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Ask CryptoVantage: What Causes Slow Bitcoin Transactions?

For the most part, the excitement about Bitcoin shared across mainstream media platforms is that Bitcoin is a new digital currency that will revolutionize the finance industry with faster and cheaper cross-border transactions.

While this might have been the case in the early days of Bitcoin, the growth of the Bitcoin network has made transactions on Bitcoin much slower. There are numerous alternative cryptocurrencies that have achieved faster and cheaper transactions but there are a couple key reasons holding Bitcoin from achieving the same.

Here is a look at some of the common reasons for slow Bitcoin transactions.

What are the most common reasons that Bitcoin can slow to a crawl?

Bitcoin’s Blockchain Architecture

Blockchain is the underlying technology that facilitates most cryptocurrencies. At its core, the blockchain operates as nothing more than a ledger recording all the transactions that take place in the Bitcoin network.

These transactions are verified to be true by a decentralized network of anonymous miners who communicated with one another to verify transactions using a proof of work protocol. While PoW rewards miners who crack the cryptographic code that enables them to publish transactions on the blockchain for rewards, not every miner who participates in the process is rewarded. As miners compete to win rewards, the PoW protocol places an average time for miners to compete which is about 10 minutes. This is called the “block-time.”

Also, each block of transactions is limited in terms of the number of transactional data it can hold. This technical architecture of Bitcoin’s blockchain limits Bitcoin’s transactional throughput to 7 transactions per second.

Bitcoin’s Transaction Fees

Apart from the rewards that Bitcoin miners receive for publishing and verifying transactions on the blockchain, they also receive the transactional fees paid by network users who move Bitcoin from one wallet to the other. However, Bitcoin’s transaction fee model is designed with an invention that contributes to further slowing down the network.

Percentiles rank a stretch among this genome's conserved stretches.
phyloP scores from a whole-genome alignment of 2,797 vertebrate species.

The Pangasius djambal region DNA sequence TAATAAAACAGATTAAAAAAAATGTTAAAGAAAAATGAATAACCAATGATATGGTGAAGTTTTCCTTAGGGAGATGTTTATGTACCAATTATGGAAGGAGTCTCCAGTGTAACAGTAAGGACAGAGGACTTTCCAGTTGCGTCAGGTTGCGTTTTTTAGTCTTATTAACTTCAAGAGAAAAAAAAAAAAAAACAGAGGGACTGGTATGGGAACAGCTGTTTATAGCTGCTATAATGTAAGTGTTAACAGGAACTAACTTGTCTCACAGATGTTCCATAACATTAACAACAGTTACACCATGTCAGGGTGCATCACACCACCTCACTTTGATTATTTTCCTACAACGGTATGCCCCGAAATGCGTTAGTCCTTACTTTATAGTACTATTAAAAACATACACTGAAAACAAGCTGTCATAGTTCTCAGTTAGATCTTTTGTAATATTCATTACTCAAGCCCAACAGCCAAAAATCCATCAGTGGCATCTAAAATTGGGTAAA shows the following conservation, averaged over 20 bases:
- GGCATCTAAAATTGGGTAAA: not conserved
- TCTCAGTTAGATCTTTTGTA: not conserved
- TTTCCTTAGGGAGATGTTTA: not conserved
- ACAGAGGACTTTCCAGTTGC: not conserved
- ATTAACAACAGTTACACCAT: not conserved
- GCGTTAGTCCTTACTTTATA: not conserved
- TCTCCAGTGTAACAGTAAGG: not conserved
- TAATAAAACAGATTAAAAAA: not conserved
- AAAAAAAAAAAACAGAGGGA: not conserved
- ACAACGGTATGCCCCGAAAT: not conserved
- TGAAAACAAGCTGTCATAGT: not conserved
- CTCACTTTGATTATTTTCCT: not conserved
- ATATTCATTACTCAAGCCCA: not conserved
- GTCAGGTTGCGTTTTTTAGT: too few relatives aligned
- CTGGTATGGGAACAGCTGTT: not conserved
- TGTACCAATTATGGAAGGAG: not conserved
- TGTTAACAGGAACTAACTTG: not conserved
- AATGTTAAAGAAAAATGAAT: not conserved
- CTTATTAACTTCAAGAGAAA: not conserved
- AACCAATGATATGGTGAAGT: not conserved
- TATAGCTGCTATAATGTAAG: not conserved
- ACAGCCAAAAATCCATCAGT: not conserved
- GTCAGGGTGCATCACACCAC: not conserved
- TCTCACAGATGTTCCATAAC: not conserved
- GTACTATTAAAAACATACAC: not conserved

While Bitcoin transactions come with a fee, technically, these fees are more like a voluntary tip to the miners for confirming the transaction than a fee to facilitate the transaction. Bitcoin transactions can still be confirmed on the blockchain even with zero transactional fees paid however, network users pay miners a fee to prioritize the verification of one transaction over another.

Therefore as the network grows, it becomes more advantageous for miners to prioritize transactions with compensation attached than ones without. As demand for Bitcoin increases and given the limited number of transactions that can be published in a block, network congestion emerges as a result of network users bidding higher transaction fees to have their transactions published. Throughout the process, some transactions are left unpublished. This slows down the Bitcoin network even while transaction fees continue to rise.

Possible Solutions Include Lightning Network

Bitcoin’s blockchain network has proven to be revolutionary however, inherent limitation in its blockchain architecture has made the entire network slow and incapable of handling microtransactions. Given that network fees can go as high as $10 per transaction, it would not be feasible to pay for coffees with Bitcoin.

The fact that Bitcoin’s blockchain network has a limited number of transactions that can fit in a block adds to the quick rate at which the network is likely to get congested. And with congestion comes hiked transactional fees and longer transaction confirmation periods leading to an endless cycle that could even take days to confirm a single transaction (especially if the transaction doesn’t have a high transactional fee attached).

Solutions such as the Bitcoin Lightning Network have emerged. The lightning network is operated on top of the main Bitcoin network as a second layer of payment infrastructure for Bitcoin transactions. Lightning makes fast and cheap Bitcoin transactions a reality.

Other blockchain networks are also working on a variety of consensus mechanisms that will improve the scalability of cryptocurrency transactions.

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Jinia Shawdagor

About the Author

Jinia Shawdagor

Jinia is a fintech writer based in Sweden focused on the cryptocurrency market and blockchain industry. With years of experience, she contributes to some of the most renowned crypto publications such as Cointelegraph, Invezz and others. She also has experience writing about the iGaming industry.

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